Northern Ireland news

Young people in care are ‘twice as likely to be unemployed'

Managing director at Business in the Community Kieran Harding and director at Include Youth Paddy Mooney with (back, from left former care leavers Michael Doggart, Connor Arthurs and Tanya McCallen. Picture by Include Youth/Press Association 
David Young, Press Association

A YOUNG person in care in Northern Ireland is twice as likely to be unemployed as his or her contemporaries, new research has indicated.

More than 350 people aged between 16 and 21 in the local care system are either out of work or not in education or training, according to the study commissioned by Business in the Community and Include Youth.

The analysis found that of the 3,000 children in care only a quarter will go on to achieve five GCSEs grade A*-C.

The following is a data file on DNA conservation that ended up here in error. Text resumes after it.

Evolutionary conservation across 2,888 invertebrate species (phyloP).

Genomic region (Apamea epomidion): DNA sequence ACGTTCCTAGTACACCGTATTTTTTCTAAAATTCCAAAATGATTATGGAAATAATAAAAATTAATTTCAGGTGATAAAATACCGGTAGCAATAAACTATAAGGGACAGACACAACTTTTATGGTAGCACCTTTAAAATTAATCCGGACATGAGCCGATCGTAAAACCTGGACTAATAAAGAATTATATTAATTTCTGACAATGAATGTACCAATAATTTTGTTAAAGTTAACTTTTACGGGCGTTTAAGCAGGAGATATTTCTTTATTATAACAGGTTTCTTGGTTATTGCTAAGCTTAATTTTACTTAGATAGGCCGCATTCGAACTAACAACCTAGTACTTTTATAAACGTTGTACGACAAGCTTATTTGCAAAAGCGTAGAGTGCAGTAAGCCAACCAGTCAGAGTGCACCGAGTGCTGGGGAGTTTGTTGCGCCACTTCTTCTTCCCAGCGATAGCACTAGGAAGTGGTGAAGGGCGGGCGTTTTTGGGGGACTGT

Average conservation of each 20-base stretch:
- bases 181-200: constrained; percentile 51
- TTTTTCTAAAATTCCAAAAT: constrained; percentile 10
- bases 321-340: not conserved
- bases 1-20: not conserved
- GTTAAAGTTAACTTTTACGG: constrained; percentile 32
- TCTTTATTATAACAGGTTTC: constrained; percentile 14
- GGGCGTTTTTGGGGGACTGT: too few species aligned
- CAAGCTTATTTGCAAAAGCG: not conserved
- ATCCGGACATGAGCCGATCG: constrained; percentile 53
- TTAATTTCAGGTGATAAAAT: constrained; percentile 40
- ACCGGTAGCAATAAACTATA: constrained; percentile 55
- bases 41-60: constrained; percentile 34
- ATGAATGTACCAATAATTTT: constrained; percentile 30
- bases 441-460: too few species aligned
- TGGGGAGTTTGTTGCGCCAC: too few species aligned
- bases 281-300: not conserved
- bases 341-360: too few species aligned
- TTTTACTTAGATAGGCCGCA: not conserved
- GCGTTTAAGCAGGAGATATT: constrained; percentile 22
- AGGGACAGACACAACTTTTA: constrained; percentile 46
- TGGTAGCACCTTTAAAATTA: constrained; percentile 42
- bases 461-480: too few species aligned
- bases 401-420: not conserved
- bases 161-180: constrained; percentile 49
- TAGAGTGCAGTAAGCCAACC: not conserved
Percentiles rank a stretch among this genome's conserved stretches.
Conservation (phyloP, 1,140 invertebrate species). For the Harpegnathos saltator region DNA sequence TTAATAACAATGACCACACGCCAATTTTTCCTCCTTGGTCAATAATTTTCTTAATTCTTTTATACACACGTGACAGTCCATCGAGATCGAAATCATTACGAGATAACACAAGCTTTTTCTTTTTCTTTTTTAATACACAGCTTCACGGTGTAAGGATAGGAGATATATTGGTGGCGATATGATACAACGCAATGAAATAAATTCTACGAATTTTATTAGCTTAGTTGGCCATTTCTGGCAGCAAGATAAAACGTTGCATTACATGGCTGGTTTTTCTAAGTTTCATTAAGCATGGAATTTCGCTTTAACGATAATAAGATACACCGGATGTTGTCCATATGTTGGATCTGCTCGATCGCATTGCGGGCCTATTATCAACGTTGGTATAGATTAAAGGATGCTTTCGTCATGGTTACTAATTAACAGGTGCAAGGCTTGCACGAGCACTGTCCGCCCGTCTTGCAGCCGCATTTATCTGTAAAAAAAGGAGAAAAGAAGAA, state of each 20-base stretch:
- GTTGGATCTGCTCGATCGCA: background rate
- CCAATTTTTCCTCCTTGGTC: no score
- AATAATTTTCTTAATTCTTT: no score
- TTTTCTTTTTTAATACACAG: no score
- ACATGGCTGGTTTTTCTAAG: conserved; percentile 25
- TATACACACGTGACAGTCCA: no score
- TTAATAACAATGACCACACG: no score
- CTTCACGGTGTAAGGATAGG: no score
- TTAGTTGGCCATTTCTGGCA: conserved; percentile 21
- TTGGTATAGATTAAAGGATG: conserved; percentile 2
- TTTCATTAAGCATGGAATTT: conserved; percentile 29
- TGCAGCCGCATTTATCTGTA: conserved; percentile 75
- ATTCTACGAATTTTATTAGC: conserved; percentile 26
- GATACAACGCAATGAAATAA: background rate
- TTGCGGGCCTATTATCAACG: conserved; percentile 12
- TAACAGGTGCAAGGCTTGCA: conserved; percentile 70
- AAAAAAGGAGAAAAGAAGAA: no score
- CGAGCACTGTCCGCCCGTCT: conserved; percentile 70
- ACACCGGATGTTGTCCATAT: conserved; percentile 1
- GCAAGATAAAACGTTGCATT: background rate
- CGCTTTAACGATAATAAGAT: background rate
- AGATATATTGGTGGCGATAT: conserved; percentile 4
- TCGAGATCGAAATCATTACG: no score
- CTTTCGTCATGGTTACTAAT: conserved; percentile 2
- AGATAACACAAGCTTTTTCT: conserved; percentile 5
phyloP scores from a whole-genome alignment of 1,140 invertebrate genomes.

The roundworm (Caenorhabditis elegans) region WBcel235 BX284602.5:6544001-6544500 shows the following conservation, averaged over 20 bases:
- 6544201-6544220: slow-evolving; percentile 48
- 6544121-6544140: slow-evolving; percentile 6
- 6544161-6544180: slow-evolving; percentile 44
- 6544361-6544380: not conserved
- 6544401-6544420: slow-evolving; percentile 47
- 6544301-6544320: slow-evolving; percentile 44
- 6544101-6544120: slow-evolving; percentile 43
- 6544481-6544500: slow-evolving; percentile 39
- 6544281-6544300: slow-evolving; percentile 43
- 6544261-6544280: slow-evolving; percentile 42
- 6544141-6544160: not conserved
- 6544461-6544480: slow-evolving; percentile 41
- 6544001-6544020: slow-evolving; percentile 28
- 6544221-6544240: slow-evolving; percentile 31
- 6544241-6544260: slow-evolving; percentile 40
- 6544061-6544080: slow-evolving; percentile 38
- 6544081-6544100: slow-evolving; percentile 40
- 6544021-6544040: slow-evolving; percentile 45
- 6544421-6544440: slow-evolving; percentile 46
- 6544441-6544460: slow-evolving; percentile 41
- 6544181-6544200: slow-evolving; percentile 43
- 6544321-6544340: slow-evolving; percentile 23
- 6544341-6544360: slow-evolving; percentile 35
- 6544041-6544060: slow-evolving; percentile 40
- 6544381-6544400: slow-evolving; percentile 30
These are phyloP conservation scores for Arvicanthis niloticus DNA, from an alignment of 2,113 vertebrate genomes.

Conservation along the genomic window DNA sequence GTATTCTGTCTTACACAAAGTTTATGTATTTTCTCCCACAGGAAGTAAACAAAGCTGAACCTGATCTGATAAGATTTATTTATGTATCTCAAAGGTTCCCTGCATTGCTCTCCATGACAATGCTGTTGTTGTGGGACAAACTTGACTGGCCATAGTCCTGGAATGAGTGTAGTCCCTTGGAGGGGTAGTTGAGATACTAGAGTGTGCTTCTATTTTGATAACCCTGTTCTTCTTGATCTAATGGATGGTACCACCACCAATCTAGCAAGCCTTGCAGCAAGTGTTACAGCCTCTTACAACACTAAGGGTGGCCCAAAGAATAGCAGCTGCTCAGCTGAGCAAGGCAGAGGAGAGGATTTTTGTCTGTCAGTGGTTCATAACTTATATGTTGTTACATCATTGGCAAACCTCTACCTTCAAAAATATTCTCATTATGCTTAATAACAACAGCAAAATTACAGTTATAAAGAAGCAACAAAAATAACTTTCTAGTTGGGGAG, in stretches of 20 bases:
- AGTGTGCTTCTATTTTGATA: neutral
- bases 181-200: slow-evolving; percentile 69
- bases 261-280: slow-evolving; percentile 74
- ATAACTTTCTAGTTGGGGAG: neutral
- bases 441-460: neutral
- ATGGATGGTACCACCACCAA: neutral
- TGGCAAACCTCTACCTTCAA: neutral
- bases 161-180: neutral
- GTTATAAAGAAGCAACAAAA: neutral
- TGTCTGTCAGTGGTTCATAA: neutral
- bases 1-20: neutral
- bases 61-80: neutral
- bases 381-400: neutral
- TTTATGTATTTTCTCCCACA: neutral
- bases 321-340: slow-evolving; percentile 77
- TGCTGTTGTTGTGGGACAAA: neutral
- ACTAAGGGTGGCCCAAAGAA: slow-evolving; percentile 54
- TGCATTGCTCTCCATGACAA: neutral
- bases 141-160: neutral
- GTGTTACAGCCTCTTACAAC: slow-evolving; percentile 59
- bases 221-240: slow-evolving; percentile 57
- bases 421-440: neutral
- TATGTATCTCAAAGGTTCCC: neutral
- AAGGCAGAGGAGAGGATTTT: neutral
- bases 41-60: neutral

This compares to more than 80% of the general school population.

The report by academics at Huddersfield University made a number of recommendations for Stormont.

They include ring-fencing a number of jobs for young people in care and asking employers to take steps to support those individuals.

Professor Robin Simmons, who carried out the research, said: "Young people who have spent time in care are disadvantaged in terms of education, health, housing and family support and are particularly vulnerable to becoming NEET (not in education, employment or training)."

He added: "The lives and future prospects of young people leaving care could be transformed by appropriate and sustained interventions such as those proposed in this report."

Paddy Mooney, director at Include Youth, said: "Young people in care want to work - we know this from almost 30 years of providing direct employability support to them.

"However these young people have to overcome more barriers than most face in a lifetime and are disproportionately disadvantaged."

Kieran Harding, managing director at Business in the Community, added: "Responsible employers in Northern Ireland are committed to tackling societal issues."

The partnership research project was funded by Big Lottery Fund NI.

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